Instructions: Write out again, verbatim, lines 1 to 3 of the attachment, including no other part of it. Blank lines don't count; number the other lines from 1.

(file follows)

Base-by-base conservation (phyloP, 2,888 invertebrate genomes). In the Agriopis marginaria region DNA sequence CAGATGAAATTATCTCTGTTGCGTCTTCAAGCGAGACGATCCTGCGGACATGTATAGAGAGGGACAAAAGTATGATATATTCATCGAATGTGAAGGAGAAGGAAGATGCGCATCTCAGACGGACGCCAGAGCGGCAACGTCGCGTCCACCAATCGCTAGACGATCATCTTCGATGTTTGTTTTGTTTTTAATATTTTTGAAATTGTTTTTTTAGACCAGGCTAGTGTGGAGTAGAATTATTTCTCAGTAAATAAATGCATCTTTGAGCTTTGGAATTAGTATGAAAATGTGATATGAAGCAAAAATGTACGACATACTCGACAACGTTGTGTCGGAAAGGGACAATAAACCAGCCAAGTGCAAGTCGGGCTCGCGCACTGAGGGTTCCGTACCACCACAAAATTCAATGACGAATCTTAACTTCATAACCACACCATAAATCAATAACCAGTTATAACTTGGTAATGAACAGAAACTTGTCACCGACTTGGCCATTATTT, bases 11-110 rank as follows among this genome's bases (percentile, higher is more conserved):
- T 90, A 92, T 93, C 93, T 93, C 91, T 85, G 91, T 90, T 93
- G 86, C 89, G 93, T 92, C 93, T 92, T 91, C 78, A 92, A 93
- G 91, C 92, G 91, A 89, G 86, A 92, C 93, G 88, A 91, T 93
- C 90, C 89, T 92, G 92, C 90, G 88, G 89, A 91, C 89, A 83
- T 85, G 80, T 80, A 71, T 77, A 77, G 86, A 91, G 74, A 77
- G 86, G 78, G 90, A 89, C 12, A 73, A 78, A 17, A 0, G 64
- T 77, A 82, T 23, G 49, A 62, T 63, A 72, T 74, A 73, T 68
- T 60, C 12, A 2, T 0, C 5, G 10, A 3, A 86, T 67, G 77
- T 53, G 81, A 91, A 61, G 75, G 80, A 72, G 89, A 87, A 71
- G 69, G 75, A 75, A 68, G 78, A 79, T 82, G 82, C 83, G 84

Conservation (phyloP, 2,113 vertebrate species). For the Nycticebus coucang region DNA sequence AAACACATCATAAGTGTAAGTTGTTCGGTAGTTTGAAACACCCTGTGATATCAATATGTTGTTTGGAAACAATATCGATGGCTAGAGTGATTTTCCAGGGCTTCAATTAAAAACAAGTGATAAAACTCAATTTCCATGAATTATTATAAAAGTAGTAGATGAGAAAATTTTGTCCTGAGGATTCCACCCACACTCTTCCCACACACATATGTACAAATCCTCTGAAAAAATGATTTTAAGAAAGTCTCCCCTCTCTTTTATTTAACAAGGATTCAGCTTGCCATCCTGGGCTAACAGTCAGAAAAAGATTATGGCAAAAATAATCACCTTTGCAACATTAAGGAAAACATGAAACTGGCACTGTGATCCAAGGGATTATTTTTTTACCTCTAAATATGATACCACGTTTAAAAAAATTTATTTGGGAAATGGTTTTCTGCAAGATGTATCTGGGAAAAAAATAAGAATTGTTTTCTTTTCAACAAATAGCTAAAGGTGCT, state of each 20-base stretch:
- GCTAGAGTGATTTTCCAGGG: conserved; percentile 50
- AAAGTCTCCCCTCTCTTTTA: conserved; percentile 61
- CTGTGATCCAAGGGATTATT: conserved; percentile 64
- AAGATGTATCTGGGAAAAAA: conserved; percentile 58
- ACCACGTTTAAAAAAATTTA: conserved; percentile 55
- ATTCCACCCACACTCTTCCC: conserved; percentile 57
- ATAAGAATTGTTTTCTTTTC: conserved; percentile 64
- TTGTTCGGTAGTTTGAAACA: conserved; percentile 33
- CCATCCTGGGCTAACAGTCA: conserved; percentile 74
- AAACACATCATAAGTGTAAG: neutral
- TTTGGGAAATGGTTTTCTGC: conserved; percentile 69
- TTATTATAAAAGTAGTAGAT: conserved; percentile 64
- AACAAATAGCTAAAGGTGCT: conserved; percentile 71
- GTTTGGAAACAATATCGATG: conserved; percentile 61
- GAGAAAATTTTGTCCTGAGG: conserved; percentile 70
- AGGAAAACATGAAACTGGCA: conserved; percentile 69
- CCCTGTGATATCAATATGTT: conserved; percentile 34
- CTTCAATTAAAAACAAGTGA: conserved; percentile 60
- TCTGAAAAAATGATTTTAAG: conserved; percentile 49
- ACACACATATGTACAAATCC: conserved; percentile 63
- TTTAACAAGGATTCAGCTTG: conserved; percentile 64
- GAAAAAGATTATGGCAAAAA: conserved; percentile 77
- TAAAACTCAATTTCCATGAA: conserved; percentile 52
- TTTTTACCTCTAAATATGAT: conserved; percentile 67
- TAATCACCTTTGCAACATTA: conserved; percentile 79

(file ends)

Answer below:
Base-by-base conservation (phyloP, 2,888 invertebrate genomes). In the Agriopis marginaria region DNA sequence CAGATGAAATTATCTCTGTTGCGTCTTCAAGCGAGACGATCCTGCGGACATGTATAGAGAGGGACAAAAGTATGATATATTCATCGAATGTGAAGGAGAAGGAAGATGCGCATCTCAGACGGACGCCAGAGCGGCAACGTCGCGTCCACCAATCGCTAGACGATCATCTTCGATGTTTGTTTTGTTTTTAATATTTTTGAAATTGTTTTTTTAGACCAGGCTAGTGTGGAGTAGAATTATTTCTCAGTAAATAAATGCATCTTTGAGCTTTGGAATTAGTATGAAAATGTGATATGAAGCAAAAATGTACGACATACTCGACAACGTTGTGTCGGAAAGGGACAATAAACCAGCCAAGTGCAAGTCGGGCTCGCGCACTGAGGGTTCCGTACCACCACAAAATTCAATGACGAATCTTAACTTCATAACCACACCATAAATCAATAACCAGTTATAACTTGGTAATGAACAGAAACTTGTCACCGACTTGGCCATTATTT, bases 11-110 rank as follows among this genome's bases (percentile, higher is more conserved):
- T 90, A 92, T 93, C 93, T 93, C 91, T 85, G 91, T 90, T 93
- G 86, C 89, G 93, T 92, C 93, T 92, T 91, C 78, A 92, A 93